Railroads (Divine, 2007)

Robert A. Divine, et al., The American Story, 3rd ed., vol. 1 (New York:  Pearson Education, Inc., 2007), 344.
During the 1840s, rails extended beyond the northern eastern and Middle Atlantic states, and mileage increased more than threefold, reaching a total of more than 9000 miles by 1850. Expansion was even greater in the following decade, and by 1860, all the states east of the Mississippi had rail service. Throughout the 1840s and 1850s, railroads cut deeply into the freight business of the canals and drove many of them out of business. The cost of hauling goods by rail decreased dramatically because of improved track construction and the introduction of powerful locomotives that could haul more cars.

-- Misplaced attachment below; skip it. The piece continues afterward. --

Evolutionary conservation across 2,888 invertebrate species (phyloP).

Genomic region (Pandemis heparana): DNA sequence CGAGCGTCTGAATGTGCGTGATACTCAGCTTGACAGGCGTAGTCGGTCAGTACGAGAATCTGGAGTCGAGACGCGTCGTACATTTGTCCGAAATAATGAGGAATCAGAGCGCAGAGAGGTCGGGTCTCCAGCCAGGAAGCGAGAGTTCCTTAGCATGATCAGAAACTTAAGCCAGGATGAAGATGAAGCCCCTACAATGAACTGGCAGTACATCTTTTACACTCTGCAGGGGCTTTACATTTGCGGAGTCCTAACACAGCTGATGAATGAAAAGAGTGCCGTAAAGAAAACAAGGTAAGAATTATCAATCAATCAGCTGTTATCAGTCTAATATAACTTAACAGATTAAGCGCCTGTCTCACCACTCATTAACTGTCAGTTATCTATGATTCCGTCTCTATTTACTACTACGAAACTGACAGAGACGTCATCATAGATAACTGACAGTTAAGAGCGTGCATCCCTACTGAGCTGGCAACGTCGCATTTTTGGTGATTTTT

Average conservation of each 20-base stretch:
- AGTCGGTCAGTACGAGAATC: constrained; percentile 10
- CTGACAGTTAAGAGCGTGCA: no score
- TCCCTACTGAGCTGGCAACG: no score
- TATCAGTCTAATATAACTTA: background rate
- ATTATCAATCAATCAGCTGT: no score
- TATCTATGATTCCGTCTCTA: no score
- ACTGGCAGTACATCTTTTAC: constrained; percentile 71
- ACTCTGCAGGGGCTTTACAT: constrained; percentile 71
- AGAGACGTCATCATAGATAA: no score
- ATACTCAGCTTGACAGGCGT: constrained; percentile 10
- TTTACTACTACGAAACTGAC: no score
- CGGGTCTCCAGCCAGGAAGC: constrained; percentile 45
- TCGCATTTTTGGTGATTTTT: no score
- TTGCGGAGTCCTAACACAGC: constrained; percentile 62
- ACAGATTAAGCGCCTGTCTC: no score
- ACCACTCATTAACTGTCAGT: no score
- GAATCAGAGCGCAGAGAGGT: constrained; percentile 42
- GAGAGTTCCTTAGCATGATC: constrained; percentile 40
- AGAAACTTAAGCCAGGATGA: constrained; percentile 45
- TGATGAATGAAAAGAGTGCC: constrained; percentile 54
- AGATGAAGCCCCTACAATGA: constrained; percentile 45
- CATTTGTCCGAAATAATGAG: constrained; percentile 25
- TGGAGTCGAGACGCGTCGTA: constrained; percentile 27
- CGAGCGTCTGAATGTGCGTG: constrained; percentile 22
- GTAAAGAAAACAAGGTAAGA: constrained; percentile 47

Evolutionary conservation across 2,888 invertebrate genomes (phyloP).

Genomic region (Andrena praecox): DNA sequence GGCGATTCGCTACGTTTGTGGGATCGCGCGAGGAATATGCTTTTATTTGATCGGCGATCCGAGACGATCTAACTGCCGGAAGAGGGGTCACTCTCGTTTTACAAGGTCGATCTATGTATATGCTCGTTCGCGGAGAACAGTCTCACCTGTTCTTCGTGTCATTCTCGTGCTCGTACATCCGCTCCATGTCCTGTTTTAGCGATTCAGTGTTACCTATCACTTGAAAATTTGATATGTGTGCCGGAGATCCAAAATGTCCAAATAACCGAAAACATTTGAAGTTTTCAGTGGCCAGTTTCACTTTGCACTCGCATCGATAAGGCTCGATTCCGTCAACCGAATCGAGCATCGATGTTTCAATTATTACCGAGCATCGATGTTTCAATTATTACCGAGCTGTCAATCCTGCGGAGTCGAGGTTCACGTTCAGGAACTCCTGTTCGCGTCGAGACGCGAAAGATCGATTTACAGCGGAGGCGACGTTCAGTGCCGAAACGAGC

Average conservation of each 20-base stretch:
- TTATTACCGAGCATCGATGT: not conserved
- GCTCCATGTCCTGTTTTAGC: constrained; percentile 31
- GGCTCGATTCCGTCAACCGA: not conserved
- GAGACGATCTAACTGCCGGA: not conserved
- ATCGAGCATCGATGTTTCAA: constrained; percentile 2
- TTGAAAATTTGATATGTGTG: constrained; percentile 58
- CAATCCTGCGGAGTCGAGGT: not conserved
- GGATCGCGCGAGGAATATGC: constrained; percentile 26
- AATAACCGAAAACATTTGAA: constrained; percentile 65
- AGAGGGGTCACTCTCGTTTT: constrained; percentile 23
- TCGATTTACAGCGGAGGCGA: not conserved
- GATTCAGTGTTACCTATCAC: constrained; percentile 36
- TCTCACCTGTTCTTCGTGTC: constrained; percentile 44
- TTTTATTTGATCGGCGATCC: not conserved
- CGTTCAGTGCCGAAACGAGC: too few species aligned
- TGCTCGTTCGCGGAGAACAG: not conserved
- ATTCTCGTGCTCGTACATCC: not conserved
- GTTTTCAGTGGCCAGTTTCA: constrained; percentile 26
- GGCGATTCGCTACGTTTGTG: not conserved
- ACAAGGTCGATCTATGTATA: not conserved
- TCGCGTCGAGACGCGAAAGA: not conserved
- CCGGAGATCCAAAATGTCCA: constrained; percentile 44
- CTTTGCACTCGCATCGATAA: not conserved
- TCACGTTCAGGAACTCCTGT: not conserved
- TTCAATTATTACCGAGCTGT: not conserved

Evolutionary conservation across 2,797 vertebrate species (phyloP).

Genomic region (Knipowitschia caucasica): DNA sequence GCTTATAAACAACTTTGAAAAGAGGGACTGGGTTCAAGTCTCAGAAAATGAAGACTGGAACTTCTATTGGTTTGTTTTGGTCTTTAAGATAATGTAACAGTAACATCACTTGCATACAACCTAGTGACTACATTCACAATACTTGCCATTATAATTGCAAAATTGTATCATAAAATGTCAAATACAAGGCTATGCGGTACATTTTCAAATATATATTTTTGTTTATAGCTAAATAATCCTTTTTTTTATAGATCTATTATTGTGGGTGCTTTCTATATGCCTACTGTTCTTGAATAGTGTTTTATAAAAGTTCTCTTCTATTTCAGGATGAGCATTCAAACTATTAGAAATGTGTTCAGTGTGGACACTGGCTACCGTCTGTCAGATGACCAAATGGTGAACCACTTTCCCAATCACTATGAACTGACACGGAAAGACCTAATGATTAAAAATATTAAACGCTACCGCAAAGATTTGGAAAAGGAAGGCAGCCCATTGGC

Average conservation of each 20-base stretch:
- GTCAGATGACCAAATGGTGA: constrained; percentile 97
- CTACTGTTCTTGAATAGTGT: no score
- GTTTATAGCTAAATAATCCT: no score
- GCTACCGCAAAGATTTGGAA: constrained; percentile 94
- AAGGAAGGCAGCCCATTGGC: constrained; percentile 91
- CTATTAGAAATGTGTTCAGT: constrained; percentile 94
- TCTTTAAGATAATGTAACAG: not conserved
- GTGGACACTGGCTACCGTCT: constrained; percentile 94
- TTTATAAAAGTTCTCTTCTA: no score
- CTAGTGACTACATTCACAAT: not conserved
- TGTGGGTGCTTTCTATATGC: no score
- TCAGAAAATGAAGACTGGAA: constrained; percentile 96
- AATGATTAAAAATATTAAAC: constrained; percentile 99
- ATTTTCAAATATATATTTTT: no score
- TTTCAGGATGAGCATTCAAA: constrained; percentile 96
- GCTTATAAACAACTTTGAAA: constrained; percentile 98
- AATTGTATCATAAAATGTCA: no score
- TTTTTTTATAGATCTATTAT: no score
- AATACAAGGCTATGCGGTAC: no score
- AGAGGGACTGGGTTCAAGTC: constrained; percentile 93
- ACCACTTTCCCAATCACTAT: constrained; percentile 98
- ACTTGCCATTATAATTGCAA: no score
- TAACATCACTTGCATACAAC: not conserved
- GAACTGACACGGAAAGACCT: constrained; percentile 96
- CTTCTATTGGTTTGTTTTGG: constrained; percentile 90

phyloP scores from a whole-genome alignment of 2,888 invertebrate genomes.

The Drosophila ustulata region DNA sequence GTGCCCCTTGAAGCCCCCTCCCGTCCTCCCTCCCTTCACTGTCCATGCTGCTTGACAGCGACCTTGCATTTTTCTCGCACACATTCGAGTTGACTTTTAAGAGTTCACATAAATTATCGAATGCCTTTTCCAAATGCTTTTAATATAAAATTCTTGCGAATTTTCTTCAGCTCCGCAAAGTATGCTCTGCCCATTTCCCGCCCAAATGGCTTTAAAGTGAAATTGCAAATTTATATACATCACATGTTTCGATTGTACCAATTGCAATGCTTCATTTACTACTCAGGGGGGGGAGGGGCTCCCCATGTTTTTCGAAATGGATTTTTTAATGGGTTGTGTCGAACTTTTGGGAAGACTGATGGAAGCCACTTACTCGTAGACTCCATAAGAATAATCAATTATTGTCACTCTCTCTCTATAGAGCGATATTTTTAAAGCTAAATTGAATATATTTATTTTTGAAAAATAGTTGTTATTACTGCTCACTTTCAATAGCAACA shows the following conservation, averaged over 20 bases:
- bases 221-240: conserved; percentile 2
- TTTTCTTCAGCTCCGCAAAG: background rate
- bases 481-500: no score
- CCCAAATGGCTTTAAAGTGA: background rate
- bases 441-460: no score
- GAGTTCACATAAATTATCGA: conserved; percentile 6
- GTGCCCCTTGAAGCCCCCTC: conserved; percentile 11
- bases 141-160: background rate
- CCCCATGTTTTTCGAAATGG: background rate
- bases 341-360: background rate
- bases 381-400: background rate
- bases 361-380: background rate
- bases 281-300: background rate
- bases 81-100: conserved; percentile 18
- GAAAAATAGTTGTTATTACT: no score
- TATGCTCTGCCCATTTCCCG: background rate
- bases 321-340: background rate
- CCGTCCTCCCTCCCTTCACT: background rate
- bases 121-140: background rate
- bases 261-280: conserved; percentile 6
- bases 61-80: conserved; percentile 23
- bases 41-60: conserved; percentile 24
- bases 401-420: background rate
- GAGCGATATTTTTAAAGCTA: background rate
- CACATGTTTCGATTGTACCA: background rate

The development of railroads had an enormous effect on the economy as a whole. Although the burgeoning demand for iron rails was initially met mainly be importation from England, it eventually spurred development of the domestic iron industry. Since railroads required an enormous outlay of capital, their promoters pioneered new methods for financing business enterprise. At a time when most manufacturing and mercantile concerns were s still owned by families or partnerships, the railroad companies sold stock to the general public and helped to set the pattern for the separation of ownership and control that characterizes the modern corporation.
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